The latest opinion poll numbers have been taxing a range of right leaning commentators, and for one reason: some of the latest surveys of voting intentions show UKIP overtaking the Lib Dems and therefore occupying third place. Moreover, the party lead by Nigel “Thirsty” Farage is scoring even better with pensioners, who are thought more likely to turn out and vote.
And so a sudden realisation has overtaken many in and around the Tory Party. These UKIP chaps could split the right of centre vote! Nowt gets past this lot, does it? Those UKIP chaps already did that at the last General Election: in 21 seats across the country, the winning Labour majority was less than the number of votes polled by UKIP.
Top ten issues: no sign of the EU ...
Thus there have been calls for UKIP and the Tories to consider some kind of merger, not least from occasional Tory and MEP Dan, Dan The Oratory Man, who has tried to draw a parallel between the UK and Canada, where a merger has brought together the former Progressive Conservative and Reform Parties. But, as with usual with Hannan, there is more to it than that.
Because, as he concedes, the issue that caused the launch of parties like UKIP, and has split the Tories more or less since the passing of the Maastricht Treaty in 1992, has been the relationship between the UK and the EU. The nearest thing the Canadians have to that is the North American Free Trade Association (NAFTA), which is not the same kind of beast at all.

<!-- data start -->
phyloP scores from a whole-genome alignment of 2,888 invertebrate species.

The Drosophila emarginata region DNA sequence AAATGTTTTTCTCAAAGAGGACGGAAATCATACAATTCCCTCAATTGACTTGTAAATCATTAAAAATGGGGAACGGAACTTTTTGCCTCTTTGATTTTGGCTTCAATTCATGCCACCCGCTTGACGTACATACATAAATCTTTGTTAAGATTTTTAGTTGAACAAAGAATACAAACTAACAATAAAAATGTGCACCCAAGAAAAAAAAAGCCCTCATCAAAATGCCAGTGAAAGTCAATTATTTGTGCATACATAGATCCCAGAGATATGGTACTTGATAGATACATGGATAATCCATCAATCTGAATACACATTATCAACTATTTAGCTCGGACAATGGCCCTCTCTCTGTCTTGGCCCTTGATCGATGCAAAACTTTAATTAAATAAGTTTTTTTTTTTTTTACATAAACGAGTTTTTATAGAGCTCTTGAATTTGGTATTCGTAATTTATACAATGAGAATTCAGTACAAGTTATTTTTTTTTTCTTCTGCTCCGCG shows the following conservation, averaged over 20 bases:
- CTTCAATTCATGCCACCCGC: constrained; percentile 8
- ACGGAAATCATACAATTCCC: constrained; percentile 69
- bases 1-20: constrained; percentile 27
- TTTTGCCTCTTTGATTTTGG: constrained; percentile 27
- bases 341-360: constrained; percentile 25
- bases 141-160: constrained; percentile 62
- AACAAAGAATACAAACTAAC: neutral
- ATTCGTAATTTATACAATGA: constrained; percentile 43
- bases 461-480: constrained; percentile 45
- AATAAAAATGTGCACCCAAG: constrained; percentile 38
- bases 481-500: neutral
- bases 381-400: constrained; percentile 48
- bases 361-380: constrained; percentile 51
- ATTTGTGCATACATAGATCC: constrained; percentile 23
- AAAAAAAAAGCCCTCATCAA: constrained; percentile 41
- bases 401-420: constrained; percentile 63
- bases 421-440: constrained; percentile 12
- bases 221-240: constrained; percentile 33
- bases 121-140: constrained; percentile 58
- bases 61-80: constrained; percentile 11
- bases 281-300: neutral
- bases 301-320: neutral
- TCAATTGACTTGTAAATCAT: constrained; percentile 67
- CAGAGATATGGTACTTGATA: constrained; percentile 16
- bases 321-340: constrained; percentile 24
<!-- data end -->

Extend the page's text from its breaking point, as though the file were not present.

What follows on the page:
... that's because it polls around 4%
Moreover, no party in Canada is urging an exit from NAFTA. Exit from the EU, though, is still the main driver behind UKIP. But here there is a problem: those same opinion surveys that show UKIP improving also have shown that the public do not consider Europe to be such an important issue. The economy inevitably comes top, with unemployment second.
Sure, race relations and immigration comes high up the list, but pinning that on the EU is stretching matters. The UK had significant immigration from the Commonwealth for around a quarter of a century before accession to the then EEC, and had been a haven for those fleeing less tolerant regimes across the world for centuries before that.
No, what voters see in UKIP is not only a vote on the EU, but also one for more defence spending (pointless), a more authoritarian law and order policy (ruinously expensive and equally pointless), joining the flat earthers over climate change (not clever) and otherwise seeking the return of that mythical 1950s utopia beloved of the Daily Mail and which never existed in the first place.
And that is a circle that the Tories can never square. Not even with Dan’s help.